P.P.P.S. Following the horrific “shitholes” comment by President Trump yesterday, one of you (I’m looking at you, Mehera) suggested we elect Jed Bartlet president, instead. I’m in favor. Also acceptable, in no particular order: Jean Luc Picard, Michelle Obama, Mike Rowe, a bag of chips, my Golden Retriever Zoey, Sarah Silverman, Elizabeth Warren, a rock, The Rock, that one flight attendant who had enough of his job and pulled the emergency exit door on the tarmac so he could escape via life raft slide, my favorite barista Ian from the Coffee Cottage, Stampy the Minecraft YouTuber, Boss Baby, Gayle King, Ira Flatow, or these teeny, tiny watermelons that look like thumbs. Sheesh. 

20 Gifts UNDER $20

November 28, 2017 in Uncategorized by Beth Woolsey

A few days ago, I saw a “Presents Under $50” list that made me roll my eyes HARD and then ask my family to roll THEIR eyes, too, because my own two were an INSUFFICIENT NUMBER of eyes to roll in response. It wasn’t the general idea of presents under $50. I’m at least theoretically all for that. It was this specific list that caused the eye gymnastics. 

First, the list called its 30 items “white elephant gifts,” which, at least as far as I understand it, means these are the items the list-makers assume are good for either a) general gift-giving appealing to all sorts of people when you don’t know who’s going to end up with them, and/or b) gag gifts. I mean, if you’re spending $50 on gag gifts, more power to you, friend. Also, I want an invitation to your party, please, because that would be a cool cross-cultural experience for me. But at no time, in the history of my life upon this fine earth, have I ever, EVER spent $50 on a white elephant gift.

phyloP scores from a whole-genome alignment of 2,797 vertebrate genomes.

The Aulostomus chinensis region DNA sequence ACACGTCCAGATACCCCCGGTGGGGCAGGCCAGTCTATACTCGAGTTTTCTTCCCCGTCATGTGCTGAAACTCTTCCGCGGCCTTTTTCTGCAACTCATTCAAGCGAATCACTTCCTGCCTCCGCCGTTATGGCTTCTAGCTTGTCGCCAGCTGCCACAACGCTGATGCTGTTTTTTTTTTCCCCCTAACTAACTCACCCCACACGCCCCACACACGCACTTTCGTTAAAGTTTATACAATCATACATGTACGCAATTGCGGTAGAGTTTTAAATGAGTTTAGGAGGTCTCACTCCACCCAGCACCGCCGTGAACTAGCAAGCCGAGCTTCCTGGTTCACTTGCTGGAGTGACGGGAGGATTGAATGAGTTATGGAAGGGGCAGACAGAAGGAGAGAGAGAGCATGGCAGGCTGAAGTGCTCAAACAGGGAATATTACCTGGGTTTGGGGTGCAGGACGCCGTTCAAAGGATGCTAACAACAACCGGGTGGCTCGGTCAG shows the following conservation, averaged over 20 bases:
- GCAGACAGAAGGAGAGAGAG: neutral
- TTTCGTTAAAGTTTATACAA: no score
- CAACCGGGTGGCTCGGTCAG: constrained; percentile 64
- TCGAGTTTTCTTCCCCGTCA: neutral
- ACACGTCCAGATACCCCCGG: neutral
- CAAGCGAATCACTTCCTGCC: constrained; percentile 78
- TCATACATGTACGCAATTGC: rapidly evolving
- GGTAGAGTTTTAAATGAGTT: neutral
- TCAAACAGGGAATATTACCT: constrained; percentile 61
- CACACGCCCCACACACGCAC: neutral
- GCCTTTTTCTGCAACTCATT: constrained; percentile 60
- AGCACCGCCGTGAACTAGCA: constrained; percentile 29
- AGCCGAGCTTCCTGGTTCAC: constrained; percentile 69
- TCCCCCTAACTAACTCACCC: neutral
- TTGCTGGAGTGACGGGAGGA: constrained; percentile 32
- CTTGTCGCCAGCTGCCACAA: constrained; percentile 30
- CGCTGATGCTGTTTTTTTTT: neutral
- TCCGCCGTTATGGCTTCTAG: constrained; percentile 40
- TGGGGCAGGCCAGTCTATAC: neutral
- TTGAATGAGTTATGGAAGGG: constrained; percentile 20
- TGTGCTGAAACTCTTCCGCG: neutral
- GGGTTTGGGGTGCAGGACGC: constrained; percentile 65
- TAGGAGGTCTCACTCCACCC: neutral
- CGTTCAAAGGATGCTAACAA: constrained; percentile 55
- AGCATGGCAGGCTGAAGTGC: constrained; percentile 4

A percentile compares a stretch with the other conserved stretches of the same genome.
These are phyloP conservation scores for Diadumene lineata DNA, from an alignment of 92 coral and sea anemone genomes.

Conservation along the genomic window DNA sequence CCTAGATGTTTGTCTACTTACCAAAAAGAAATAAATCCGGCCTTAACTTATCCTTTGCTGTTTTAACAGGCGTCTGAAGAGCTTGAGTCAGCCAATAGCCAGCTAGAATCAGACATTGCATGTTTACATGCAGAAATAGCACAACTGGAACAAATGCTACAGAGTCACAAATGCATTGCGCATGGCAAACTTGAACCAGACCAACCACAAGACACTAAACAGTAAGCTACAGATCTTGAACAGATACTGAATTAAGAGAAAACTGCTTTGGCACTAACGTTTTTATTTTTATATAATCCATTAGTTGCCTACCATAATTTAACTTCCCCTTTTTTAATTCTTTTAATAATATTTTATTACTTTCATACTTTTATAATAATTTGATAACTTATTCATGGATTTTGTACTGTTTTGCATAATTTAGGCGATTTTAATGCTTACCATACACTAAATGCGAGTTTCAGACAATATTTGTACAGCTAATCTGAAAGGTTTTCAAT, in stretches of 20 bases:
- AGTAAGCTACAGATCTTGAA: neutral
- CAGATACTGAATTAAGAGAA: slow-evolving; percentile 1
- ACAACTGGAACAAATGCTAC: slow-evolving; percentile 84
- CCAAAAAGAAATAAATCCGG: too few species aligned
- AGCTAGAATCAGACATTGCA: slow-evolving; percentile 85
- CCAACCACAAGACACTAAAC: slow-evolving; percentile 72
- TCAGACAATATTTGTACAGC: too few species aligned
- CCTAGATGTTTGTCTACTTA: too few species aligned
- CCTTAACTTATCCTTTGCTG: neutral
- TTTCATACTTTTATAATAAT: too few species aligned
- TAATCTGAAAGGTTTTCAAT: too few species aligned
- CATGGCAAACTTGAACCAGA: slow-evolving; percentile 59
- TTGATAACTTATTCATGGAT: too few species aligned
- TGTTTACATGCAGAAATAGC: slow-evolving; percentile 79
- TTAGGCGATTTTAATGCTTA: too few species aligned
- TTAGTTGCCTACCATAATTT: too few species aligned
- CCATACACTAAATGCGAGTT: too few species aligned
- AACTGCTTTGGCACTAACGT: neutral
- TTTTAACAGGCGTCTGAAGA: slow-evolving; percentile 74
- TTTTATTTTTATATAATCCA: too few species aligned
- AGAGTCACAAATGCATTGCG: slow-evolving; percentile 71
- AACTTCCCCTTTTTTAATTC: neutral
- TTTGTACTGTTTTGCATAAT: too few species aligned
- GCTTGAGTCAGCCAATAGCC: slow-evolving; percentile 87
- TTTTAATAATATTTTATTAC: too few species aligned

Second, the list called $50 the “sweet spot price,” and “cool, cheap presents,” and “affordable.” Which… maybe… except for the fact that…

Third, the list includes items like:

  • a $47 mini mug
  • a $16 velvet hair ribbon
  • a $35 hair comb
  • a $45 bottle of handwash clothes detergent
  • a $10 one-time-use, plastic drinking straw 
  • and more items that made me cock my head to the side and go… what??

For a while, I thought the list must be satire — surely it was a joke — but a little sleuthing uncovered the fact that it’s legit. That’s when the eye rolling began. And when I started typing in all caps. PLEASE HELP ME UNDERSTAND WHO SPENDS $16 FOR A STRIP OF VELVET. PLEASE HELP ME UNDERSTAND $35 FOR A COMB. I mean, does the comb LIGHT UP? Does it BRING ME A BEER FROM THE FRIDGE? Does it MORPH INTO A GENIE AND OFFER ME THREE WISHES? I’m on a Need to Know basis over here — I NEED TO KNOW HOW THIS IS EVEN A THING. I can get 3 YARDS of velvet ribbon at Joann Fabric for $4, y’all. And a 3-pack of hair combs is $0.99 at the grocery store… or, if you want to be extravagant, you can get a fancy comb with a HANDLE for $1.49. Right? I mean, a small bottle of detergent for A TASK I REFUSE TO DO costs $45? And that’s a “cool, cheap, sweet spot” gift? Gah. Don’t worry about me, friends; I’ll just be over here hyperventilating on the floor.

Eventually, once I forced my eyes back down out of my forehead, I decided to put together my own list of gifts for under $20. Because clearly SOMEONE MUST. While $20 STILL may not be the “sweet spot” for gift pricing, it’s a heck of a lot sweeter than $50. Besides, the prices for the gifts below go down as low as $5, AND they’re not gag gifts. There’s stuff in here for kids and adults, bigger presents and stockings, picky teens, travel gear, jewelry, and more.

Enjoy!

{And…psst… A BIG HUGE THANK YOU to all of you who helped put together this list of BETTER STUFF for $20 or less. You’re the raddest.}


20 COOL GIFTS UNDER $20

Fred Bonehead Folding Dinosaur Comb, $14 — OK; I couldn’t resist starting with a comb. While I must admit, $14 is still, in my opinion, too pricey for ONE COMB, this one is a far cooler version than the $35 number, AND it’s fun enough to perhaps convince my kids to actually use it. 

 

4M Science Kits, $9-17 — a wide variety available, great for kids elementary age on up. Tin can robot pictured. Other options include crystal growing, kitchen science, potato clock, hover racer, water rocket, weather science, solar rover and more.